Influence of vitamin D levels on in vitro fertilization outcomes in donor recipient cycles

In this retrospective cohort study, we measured vitamin D levels in 99 recipients of egg donation. Nonreplete vitamin D status [25(OH)D<30 ng/mL] was associated with lower clinical pregnancy and live-birth rates.

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Authors

Briana J. Rudick, M.D., Sue Ingles, Ph.D., Karine Chung, M.D., M.S.C.E., Frank Z. Stanczyk, Ph.D., Richard Paulson, M.D., Kristin Bendikson, M.D.

Volume 101, Issue 2, Pages 447-452, February 2014

Abstract

Objective:

To elucidate the role of vitamin D in reproduction by examining the relationship between recipient vitamin D levels and pregnancy rates in donor-recipient IVF cycles.

Design:

Retrospective cohort study.

Setting:

Academic tertiary care center.

Patient(s):

Ninety-nine recipients of egg donation at University of Southern California Fertility.

Intervention(s):

Serum was collected from egg donor recipients before ET and was tested for vitamin D levels [25(OH)D].

Main Outcome Measure(s):

Clinical pregnancy as defined by sonographic presence of a heartbeat at 7–8 weeks of gestation.

Result(s):

In a diverse population of 99 recipients (53% Caucasian, 20% Asian, 16% Hispanic, 7% African American), adjusted clinical pregnancy rates were lower among vitamin D–deficient recipients than among vitamin D–replete recipients (37% vs. 78%). Live-birth rates were 31% among vitamin D–deficient recipients, compared with 59% among vitamin D–replete recipients. There were no differences in adjusted clinical pregnancy and live-birth rates among recipients who were vitamin D deficient [25(OH)D<20 ng/mL] vs. among those who were vitamin D insufficient [20 ng/mL ≤ 25(OH)D<30 ng/mL]. Conclusion(s):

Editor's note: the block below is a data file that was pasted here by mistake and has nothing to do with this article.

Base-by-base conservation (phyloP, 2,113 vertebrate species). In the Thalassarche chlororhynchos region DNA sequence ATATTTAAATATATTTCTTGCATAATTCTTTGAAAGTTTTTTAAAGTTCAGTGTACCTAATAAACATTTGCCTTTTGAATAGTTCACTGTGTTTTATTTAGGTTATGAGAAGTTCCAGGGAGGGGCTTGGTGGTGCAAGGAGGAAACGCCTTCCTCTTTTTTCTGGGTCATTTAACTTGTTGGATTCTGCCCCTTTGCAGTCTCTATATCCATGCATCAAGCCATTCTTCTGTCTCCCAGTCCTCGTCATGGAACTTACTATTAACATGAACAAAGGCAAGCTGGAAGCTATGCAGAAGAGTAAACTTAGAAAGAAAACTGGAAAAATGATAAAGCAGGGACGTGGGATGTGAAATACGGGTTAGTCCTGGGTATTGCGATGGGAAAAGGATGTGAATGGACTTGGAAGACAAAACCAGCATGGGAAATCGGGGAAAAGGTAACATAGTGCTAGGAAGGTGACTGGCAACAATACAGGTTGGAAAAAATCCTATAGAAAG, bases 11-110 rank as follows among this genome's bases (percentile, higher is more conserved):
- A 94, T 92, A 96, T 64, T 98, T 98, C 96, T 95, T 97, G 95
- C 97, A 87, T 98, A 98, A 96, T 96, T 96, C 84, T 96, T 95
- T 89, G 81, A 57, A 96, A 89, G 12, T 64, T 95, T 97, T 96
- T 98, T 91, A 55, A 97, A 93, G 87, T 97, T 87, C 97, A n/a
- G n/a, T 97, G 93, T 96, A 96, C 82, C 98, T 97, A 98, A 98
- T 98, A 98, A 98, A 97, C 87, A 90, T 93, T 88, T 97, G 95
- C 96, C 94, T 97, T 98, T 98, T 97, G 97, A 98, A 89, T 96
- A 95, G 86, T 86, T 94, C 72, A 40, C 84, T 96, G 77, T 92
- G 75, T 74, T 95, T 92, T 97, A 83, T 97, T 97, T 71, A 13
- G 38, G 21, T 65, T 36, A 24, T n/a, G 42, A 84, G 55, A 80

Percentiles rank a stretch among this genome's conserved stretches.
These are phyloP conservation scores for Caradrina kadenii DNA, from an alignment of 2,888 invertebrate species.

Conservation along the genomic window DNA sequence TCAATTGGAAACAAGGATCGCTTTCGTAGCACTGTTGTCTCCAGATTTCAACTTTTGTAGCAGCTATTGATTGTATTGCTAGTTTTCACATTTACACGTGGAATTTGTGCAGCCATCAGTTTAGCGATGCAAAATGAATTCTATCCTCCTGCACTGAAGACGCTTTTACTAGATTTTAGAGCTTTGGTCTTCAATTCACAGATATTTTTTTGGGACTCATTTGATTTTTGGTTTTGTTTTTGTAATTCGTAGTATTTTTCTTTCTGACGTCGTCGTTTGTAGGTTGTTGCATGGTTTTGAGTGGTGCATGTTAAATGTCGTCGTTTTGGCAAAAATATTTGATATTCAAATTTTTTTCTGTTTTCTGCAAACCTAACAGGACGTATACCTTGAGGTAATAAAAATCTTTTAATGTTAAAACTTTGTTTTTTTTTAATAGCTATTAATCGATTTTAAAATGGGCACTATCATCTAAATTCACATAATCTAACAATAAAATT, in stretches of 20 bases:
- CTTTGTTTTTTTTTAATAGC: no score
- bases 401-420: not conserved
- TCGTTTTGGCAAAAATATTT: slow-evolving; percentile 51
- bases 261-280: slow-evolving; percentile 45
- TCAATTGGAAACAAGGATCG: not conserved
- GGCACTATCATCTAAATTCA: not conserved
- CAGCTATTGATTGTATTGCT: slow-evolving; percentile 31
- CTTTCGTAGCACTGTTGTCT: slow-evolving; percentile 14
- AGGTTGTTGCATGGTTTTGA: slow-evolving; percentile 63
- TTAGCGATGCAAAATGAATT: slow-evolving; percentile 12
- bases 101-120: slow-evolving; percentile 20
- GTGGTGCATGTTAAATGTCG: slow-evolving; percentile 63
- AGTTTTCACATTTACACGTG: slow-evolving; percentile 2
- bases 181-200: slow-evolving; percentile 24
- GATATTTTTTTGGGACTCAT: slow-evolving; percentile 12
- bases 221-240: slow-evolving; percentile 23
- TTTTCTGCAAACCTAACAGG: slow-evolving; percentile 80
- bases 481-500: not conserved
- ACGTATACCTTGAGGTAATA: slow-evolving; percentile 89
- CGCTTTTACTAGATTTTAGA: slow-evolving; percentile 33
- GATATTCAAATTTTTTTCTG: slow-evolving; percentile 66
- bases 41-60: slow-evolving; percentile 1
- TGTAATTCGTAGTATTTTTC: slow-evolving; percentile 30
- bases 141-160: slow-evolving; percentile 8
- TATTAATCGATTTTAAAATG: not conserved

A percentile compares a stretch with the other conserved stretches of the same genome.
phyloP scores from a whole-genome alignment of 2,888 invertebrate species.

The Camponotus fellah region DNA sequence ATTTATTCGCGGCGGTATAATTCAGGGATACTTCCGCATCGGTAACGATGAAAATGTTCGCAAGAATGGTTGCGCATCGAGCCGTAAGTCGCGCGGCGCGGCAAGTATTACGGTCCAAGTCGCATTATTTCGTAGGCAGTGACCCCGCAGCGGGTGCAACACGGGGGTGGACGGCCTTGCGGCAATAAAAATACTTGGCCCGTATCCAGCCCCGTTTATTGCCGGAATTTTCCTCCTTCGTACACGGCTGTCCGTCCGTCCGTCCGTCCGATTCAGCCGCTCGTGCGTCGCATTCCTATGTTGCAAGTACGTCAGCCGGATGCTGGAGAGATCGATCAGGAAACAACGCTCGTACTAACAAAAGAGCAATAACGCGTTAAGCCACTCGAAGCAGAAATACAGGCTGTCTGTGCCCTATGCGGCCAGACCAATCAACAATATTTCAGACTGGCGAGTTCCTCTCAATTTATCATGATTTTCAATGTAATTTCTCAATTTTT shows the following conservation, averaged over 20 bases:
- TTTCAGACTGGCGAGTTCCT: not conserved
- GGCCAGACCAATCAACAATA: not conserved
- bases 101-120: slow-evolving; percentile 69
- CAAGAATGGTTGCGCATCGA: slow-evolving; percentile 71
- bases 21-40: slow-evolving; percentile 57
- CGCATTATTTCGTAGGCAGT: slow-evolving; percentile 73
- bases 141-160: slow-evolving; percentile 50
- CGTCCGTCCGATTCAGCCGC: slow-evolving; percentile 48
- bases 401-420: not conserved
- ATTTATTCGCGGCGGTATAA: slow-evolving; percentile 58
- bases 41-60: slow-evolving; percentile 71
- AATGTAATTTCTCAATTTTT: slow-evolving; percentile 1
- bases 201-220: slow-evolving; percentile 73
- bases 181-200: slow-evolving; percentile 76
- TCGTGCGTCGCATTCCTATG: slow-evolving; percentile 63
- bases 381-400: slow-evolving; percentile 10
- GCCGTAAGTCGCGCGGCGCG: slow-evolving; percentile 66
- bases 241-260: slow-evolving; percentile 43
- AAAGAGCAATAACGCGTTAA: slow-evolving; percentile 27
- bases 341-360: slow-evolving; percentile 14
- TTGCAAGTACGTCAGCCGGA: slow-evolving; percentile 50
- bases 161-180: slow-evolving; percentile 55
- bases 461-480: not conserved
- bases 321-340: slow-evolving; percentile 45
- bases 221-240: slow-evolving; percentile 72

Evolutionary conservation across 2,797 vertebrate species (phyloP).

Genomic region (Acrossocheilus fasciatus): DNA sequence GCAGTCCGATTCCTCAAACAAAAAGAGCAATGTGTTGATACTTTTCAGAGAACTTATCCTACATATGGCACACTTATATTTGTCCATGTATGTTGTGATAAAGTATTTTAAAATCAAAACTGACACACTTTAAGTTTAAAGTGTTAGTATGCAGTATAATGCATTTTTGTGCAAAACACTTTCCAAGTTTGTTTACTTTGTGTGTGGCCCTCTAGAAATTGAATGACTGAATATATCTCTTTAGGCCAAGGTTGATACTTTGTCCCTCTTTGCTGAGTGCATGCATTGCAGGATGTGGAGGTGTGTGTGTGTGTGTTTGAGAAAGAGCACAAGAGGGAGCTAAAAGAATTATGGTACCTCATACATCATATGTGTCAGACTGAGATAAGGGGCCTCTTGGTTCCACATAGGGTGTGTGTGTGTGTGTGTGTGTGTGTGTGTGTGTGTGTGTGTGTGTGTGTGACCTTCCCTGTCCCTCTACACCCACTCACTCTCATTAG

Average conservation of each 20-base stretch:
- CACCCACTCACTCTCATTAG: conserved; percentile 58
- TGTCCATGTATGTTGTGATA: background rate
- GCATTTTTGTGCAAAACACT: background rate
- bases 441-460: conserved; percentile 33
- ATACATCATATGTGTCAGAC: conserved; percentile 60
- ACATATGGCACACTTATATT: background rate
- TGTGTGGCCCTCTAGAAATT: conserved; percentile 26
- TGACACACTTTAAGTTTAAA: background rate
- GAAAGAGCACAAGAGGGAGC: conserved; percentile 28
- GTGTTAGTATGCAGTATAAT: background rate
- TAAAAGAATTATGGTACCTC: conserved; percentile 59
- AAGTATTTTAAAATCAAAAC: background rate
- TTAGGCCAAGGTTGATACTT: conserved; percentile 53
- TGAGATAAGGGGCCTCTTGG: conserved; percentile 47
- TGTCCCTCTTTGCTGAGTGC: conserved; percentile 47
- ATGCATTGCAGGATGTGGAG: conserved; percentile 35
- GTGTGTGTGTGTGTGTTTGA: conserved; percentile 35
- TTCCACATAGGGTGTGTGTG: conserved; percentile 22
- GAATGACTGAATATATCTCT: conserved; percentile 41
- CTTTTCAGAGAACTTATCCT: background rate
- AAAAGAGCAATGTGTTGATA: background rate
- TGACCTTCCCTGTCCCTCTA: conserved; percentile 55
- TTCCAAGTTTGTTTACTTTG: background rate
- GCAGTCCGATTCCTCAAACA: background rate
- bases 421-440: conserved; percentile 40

Nonreplete vitamin D status [25(OH)D<30 ng/mL] was associated with lower pregnancy rates in recipients of egg donation. Since the oocyte donor-recipient model is able to separate the impact of vitamin D on oocyte vs. endometrium, these data suggest that the effects of vitamin D may be mediated through the endometrium.

Read the full text at: http://www.fertstert.org/article/S0015-0282(13)03154-3/fulltext


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Editorial Office, American Society for Reproductive Medicine

Fertility and Sterility® is an international journal for obstetricians, gynecologists, reproductive endocrinologists, urologists, basic scientists and others who treat and investigate problems of infertility and human reproductive disorders. The journal publishes juried original scientific articles in clinical and laboratory research relevant to reproductive endocrinology, urology, andrology, physiology, immunology, genetics, contraception, and menopause. Fertility and Sterility® encourages and supports meaningful basic and clinical research, and facilitates and promotes excellence in professional education, in the field of reproductive medicine.

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